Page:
The Quest for 1,000 Reviews


As long-time readers know, on Fridays — like, you know, today — I do a week-in-review type of thing. Today, I’m going to ask you for a favor: help me get my books to 1,000 total reviews on Amazon. 

The short version, in case you want to (and are able to) help: if you’ve read any of my books, please go to Amazon and leave a review. While I prefer four and five-star reviews, please be honest. The links to my books:


The longer explanation? Yes, this will help me sell more books. But that’s not my goal here.

Earlier in the week, it occurred to me that I don’t really know how to describe Now I Know to people. As recently as a few years go, it was easy — it’s an email newsletter sharing a fun fact and a story behind it each day. That’s still true today, but with the explosion of email newsletters, it’s not really useful. I can (and often do) make reference to the number of subscribers on the list, but that’s esoteric for most and has prompted some unexpected replies. (I’ve heard everything from “is that a lot?” to “how do you know so many people?” Really.)

Basically, in 2010, when I started Now I Know, having an email newsletter was, itself, remarkable. Today, not so much. I want to add a line to the Now I Know story; being able to add “I’ve written three books with 1,000 total reviews on Amazon” sounds like something most people would get. (That’s why I’m asking for Amazon reviews, not reviews in general; for better or for worse, Amazon reviews are a verifiable number, without much wiggle-room attached.) 

Right now, I’m at a hair over 800 reviews, so I think 1,000 is attainable. So, if you’ve read the book(s), please leave a review. If you haven’t read the book(s), please do not — I am not trying to game the system here or do anything otherwise dishonest. 

Thanks again!

The Now I Know Week in Review

Monday: When The Faucets Ran Red: Coincidentally, a box of wine just arrived at my house today. 

Tuesday: The Man Who Jetted to Millions: I’ve been meaning to write this story up for a while now; I’m glad I finally did.

Wednesday: Who is Q? (James Bond Version): A bunch of people wrote in to tell me that there may be more to my bonus fact than I know — it’s quite likely that the real James Bond (the ornithologist) was also a spy and, according to the BBC, he served in World War II under the command of “Bond” author Ian Fleming.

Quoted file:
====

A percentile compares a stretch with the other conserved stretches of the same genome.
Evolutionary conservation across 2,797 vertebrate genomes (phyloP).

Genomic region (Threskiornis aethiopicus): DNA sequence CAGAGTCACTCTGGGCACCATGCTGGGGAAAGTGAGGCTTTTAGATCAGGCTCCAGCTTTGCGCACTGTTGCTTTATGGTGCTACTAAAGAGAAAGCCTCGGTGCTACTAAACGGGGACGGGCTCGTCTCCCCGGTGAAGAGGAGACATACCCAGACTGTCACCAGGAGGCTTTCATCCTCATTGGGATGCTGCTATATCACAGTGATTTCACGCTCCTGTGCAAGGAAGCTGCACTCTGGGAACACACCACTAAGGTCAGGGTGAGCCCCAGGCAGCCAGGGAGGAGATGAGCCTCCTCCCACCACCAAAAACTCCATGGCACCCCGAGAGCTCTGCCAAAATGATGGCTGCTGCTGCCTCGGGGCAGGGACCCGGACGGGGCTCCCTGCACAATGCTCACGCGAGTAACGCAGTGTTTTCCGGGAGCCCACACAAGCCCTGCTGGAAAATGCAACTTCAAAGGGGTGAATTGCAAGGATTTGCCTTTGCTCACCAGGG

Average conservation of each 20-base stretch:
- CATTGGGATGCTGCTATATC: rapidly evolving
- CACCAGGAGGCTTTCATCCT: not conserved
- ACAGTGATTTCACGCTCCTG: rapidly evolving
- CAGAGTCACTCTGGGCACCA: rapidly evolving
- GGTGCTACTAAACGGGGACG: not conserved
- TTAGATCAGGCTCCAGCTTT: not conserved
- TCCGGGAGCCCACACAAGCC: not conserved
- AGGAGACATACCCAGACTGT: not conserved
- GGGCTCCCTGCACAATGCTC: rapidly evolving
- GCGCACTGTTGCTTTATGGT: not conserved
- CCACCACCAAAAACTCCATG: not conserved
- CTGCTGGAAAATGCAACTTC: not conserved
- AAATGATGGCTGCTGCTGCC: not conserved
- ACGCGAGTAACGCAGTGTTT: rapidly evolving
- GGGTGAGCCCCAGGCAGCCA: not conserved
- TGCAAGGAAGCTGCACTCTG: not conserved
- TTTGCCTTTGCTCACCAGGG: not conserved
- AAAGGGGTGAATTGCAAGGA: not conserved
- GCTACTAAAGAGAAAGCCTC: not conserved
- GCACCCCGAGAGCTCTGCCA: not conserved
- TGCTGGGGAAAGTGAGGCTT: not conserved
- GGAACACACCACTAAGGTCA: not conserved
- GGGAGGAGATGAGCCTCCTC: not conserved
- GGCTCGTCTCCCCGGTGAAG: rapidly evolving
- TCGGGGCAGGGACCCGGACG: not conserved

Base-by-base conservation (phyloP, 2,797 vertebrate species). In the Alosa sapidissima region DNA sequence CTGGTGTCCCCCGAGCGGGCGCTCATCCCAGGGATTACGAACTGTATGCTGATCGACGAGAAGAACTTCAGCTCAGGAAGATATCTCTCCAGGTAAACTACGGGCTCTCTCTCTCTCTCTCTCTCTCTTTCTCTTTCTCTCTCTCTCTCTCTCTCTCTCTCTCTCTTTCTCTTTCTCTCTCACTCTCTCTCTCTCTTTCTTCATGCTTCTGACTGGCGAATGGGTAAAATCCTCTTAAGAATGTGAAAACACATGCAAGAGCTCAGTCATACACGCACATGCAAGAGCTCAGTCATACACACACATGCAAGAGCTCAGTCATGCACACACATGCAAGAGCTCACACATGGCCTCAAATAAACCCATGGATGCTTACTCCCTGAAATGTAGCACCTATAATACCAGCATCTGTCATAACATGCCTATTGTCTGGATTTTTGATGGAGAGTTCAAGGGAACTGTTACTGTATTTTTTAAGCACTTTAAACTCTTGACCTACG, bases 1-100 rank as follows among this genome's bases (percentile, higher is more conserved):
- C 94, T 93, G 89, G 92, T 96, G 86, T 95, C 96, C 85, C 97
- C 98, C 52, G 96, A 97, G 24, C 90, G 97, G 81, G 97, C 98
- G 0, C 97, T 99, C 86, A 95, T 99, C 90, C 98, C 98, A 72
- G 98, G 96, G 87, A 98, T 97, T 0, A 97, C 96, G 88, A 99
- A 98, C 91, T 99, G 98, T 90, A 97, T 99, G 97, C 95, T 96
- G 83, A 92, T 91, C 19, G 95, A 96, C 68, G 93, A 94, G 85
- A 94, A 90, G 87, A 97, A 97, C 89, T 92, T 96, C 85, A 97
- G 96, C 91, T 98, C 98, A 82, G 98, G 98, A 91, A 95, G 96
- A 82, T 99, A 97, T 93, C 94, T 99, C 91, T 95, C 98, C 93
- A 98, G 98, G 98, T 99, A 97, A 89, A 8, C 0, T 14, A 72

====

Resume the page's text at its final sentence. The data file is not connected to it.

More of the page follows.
Thursday: Taking Delegating a Bit Too Far: This reminds me of a story I once read… and you can read it now, too! It’s the first long-read, below.

And some other things you should check out:

Some long reads for the weekend. Apologies in advance if you were the one who sent any of these in; my recordkeeping has been mediocre recently and I can’t figure out who to credit for the share. 

1) “The American Dream” (Some random website, from a long time ago, 11 minutes to read). I am certain I’ve shared this before; it is an Internet classic. It is the story of an office employee whose job is eliminated but no one actually ends up firing him — so he ends up going to work for the purpose of doing absolutely nothing (but ends up with a pay check). It’s likely fiction, but it’s fun to believe it is true.

2) “Jungle Law” (Vanity Fair, 44 minutes, May 2007). The subhead: “In 1972, crude oil began to flow from Texaco’s wells in the area around Lago Agrio (“sour lake”), in the Ecuadorean Amazon. Born that same year, Pablo Fajardo is now the lead attorney in an epic lawsuit—among the largest environmental suits in history—against Chevron, which acquired Texaco in 2001. Reporting on an emotional battle in a makeshift jungle courtroom, the author investigates how many hundreds of square miles of surrounding rain forest became a toxic-waste dump.”

3) “The curious case of the handlebar bag scam” (CyclingTips, January 2021, 9 minutes). I admit it: I find niche scam stories irresistible. 

Have a great weekend!